Bollywood’s ambition of successfully making a murder thriller has very seldom matured into a watchable film. Unlike rom-coms like Band Baaja Baraat, thrillers don’t fare too well with the audience. The main reason behind the incapability of Indian cinema as far as thrillers are concerned is the copied script/story that is often borrowed from a Hollywood flick. What happens is that film-makers borrow a story from Hollywood but do not have the budget or the technical expertise to carry the film forward. Another issue is the limited number of stars available to the film-makers and their reluctance in casting anyone who is not a popular star!
Game suffers with the later more than the former. As far as the script is concerned, the film has a very jumbled up story that is good in parts but unbelievably poor in others. It is very patchy with a feeling that many individual parts of the story were forcefully attached together to make a whole.
Game is a story about a man Kabir Malhotra (Anupam Kher) whose illegitimate daughter is killed in her early 20s. He collects evidence against the people who he blames for her death and calls them deceptively at his personal Island only to hand them over to international police. The people he invites are, presidential candidate of Thailand OP Ramsay (Boman Irani), drug dealer Neil Menon (Abhishek Bachchan), the twin sister of Kabir’s dead daughter Tisha Khanna (Shahana Goswami), and film actor Vikram Kapoor (Jimmy Shergil). After he has told them their contributions in the death of his daughter and that they will be handed to the police with the file that has evidence against them, Kabir Malhotra apparently commits suicide by shooting himself in the temple leaving all four of his guests as suspects for murder.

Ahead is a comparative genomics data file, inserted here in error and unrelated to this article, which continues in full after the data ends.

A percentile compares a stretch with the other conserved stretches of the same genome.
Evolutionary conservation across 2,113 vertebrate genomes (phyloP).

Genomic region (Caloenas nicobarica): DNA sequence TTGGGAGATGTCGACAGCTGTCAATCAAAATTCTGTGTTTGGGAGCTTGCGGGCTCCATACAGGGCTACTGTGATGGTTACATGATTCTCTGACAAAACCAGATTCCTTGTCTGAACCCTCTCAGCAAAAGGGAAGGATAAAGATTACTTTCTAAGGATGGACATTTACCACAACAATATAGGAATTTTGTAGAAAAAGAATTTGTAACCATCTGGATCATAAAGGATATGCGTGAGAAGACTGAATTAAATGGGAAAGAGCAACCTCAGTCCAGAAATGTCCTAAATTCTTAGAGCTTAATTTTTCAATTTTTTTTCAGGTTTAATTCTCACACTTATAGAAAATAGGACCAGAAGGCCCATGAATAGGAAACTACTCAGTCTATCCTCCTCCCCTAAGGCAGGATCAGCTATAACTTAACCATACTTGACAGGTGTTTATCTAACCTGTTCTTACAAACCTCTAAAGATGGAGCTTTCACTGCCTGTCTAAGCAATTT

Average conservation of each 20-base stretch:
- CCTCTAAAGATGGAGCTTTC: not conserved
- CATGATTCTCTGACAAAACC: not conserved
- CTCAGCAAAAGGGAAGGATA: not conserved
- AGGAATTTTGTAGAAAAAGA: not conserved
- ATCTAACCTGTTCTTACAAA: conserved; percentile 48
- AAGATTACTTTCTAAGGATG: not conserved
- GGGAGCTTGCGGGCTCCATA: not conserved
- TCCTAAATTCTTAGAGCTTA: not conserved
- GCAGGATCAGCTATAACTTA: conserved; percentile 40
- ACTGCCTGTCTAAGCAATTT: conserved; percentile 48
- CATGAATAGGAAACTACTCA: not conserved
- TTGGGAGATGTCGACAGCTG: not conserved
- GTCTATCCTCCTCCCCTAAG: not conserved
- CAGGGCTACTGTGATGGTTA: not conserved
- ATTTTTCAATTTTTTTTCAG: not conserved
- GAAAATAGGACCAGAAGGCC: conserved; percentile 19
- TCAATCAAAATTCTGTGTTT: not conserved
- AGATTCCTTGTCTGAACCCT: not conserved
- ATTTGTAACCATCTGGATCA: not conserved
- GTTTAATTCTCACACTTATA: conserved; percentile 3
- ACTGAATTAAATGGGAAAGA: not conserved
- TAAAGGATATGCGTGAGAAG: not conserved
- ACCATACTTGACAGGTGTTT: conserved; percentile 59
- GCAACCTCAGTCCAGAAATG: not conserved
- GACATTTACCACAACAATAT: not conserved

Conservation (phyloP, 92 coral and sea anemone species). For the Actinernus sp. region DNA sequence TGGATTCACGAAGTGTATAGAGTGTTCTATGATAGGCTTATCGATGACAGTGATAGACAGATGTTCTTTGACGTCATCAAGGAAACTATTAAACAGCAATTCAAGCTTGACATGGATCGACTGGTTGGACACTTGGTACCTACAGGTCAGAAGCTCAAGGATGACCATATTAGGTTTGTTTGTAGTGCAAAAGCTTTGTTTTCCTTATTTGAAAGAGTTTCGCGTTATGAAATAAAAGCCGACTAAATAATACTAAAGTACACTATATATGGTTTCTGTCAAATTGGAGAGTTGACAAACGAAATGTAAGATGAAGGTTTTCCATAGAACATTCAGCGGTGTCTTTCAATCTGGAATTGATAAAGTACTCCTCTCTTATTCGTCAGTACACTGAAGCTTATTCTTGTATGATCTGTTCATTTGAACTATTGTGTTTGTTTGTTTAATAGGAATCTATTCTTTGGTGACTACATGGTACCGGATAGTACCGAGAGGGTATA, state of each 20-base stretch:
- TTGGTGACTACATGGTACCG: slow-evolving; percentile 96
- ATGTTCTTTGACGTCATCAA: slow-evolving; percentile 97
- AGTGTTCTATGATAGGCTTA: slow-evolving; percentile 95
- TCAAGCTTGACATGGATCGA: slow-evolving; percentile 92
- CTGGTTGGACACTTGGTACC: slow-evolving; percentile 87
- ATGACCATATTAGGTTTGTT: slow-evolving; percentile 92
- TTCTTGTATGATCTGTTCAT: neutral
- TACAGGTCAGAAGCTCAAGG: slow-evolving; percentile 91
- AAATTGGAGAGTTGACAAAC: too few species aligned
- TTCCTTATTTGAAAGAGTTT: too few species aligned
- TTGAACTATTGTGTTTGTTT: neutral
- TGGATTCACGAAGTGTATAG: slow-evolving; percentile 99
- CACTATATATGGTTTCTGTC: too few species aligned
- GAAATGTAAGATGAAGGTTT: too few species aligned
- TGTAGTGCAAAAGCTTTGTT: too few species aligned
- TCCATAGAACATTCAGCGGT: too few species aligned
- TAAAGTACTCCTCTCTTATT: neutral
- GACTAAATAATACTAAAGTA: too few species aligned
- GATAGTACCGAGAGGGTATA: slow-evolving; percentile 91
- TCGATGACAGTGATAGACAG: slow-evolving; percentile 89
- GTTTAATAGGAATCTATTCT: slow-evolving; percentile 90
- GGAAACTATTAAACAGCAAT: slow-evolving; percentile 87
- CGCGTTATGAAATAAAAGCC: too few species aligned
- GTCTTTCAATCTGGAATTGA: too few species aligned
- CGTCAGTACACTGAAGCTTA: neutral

When Inspector Sia Agnihotri (Kangna Ranaut) comes to take the evidence and the four guests as requested by Kabir, she in turn finds Kabir dead and her intelligent investigation soon reveals that Kabir did not kill himself but was murdered. Game is a search for Kabir Malhotra’s murderer and what happens next is better seen than narrated, so I won’t spoil it for you.
The cast has failed to impress, with Abhishek doing what he does best i.e playing a slick, stylish role and Jimmy Shergil doing what he does best i.e miserably failing to impress! The worst performance, however, was Kangna Ranaut’s and that may be due to the inappropriate casting more than anything else. For a girl who is not comfortable speaking English, to be given a character that speaks more English than Hindi, is unfair and extremely senseless. All in all the acting was below par.
The film’s overall impression is below average, with stale action sequences, poor dialogs (unlike Farhan Akthar) and mediocre acting (despite some heavy names).
I give it a meager 2.5/5 and you can skip it if you have better things to do.Powered by Sidelines